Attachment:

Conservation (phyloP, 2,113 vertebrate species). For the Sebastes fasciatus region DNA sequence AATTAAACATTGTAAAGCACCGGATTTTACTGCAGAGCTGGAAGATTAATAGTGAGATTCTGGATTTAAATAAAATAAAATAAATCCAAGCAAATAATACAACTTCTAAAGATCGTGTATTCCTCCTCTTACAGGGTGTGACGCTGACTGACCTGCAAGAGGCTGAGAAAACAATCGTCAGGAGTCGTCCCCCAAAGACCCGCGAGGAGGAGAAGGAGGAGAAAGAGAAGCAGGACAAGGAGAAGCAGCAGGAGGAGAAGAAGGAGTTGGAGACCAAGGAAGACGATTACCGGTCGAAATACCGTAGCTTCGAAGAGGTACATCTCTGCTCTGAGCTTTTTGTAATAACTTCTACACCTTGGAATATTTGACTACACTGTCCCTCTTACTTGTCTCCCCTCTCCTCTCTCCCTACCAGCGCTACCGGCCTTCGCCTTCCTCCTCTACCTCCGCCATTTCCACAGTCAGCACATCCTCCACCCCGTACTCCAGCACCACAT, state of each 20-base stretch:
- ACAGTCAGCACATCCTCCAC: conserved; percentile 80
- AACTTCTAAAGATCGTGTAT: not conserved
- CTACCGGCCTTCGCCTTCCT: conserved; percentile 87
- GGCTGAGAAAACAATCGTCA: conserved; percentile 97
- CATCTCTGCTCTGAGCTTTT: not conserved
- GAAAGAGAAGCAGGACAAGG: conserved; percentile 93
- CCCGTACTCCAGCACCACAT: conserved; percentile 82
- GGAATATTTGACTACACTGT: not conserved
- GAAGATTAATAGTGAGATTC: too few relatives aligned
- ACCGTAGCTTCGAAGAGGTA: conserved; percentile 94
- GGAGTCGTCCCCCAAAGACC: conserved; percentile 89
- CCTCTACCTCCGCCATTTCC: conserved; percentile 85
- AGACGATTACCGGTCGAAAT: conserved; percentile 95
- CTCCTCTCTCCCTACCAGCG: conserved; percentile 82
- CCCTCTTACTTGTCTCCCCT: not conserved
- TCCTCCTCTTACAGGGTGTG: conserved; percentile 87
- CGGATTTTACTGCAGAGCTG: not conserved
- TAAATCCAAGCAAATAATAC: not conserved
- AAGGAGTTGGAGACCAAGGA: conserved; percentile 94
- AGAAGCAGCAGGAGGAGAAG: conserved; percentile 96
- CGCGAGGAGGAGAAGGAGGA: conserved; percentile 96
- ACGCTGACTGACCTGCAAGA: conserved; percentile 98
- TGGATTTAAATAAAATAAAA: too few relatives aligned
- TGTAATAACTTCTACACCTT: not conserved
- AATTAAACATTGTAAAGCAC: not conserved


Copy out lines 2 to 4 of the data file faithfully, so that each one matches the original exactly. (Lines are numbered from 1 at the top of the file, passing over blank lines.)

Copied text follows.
- ACAGTCAGCACATCCTCCAC: conserved; percentile 80
- AACTTCTAAAGATCGTGTAT: not conserved
- CTACCGGCCTTCGCCTTCCT: conserved; percentile 87